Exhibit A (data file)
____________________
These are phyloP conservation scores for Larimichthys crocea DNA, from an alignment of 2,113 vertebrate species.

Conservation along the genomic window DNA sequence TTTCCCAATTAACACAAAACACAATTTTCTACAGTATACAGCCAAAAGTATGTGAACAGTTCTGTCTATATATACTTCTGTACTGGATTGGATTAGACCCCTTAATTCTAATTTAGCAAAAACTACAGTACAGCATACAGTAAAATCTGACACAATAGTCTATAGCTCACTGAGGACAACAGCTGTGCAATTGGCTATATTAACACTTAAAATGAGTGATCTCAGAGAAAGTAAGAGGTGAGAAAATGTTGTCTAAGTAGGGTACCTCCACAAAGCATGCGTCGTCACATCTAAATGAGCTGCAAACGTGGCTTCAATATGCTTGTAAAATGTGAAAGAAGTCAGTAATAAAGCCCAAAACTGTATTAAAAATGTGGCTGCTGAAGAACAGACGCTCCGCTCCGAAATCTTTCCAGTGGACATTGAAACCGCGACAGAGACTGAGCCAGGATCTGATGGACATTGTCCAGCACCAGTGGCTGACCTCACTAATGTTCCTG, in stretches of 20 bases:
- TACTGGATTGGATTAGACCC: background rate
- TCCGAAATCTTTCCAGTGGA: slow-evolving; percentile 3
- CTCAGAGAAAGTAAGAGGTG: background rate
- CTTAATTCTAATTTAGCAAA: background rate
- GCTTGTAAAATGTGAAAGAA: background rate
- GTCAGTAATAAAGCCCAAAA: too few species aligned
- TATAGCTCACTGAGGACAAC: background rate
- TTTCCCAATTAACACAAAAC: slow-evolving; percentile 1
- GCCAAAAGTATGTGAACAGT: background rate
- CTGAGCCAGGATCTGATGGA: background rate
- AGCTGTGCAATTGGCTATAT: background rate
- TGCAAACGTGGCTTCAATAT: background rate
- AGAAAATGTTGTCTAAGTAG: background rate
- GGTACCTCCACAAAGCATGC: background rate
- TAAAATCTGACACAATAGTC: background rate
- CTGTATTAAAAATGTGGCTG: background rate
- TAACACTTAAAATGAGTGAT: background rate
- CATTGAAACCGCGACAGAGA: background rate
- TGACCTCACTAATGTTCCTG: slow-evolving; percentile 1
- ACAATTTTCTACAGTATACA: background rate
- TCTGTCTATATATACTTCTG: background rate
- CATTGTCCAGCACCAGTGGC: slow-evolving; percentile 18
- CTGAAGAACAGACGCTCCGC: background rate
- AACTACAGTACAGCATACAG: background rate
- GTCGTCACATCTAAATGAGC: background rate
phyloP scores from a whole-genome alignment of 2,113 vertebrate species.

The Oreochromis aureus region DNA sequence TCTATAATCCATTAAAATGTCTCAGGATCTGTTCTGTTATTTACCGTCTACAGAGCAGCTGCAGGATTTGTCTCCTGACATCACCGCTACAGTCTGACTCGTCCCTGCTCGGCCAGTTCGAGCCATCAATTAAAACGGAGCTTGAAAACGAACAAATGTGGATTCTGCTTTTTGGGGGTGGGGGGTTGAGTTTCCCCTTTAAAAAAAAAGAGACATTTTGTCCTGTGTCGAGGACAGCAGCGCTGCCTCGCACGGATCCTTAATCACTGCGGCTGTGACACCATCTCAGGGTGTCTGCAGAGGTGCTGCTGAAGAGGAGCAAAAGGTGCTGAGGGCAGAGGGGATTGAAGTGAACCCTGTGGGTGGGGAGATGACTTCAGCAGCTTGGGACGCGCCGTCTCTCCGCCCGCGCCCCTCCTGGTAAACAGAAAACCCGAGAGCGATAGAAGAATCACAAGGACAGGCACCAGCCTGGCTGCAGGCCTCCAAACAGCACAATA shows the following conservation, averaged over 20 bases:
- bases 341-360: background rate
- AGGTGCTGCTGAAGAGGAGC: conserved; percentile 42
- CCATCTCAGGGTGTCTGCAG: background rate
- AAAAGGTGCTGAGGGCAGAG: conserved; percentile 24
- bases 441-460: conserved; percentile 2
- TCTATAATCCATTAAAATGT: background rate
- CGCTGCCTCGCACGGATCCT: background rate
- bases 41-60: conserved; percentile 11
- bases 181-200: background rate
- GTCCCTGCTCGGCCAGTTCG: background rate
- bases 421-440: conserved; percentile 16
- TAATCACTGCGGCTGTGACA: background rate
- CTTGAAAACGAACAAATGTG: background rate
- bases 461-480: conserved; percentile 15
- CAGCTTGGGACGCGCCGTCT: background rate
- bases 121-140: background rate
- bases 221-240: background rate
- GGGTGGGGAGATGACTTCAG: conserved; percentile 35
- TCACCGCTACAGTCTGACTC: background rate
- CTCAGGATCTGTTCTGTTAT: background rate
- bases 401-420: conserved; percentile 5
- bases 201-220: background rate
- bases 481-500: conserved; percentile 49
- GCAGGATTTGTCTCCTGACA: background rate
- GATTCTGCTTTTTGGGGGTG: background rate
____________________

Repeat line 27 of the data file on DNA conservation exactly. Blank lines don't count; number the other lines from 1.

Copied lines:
- GTCGTCACATCTAAATGAGC: background rate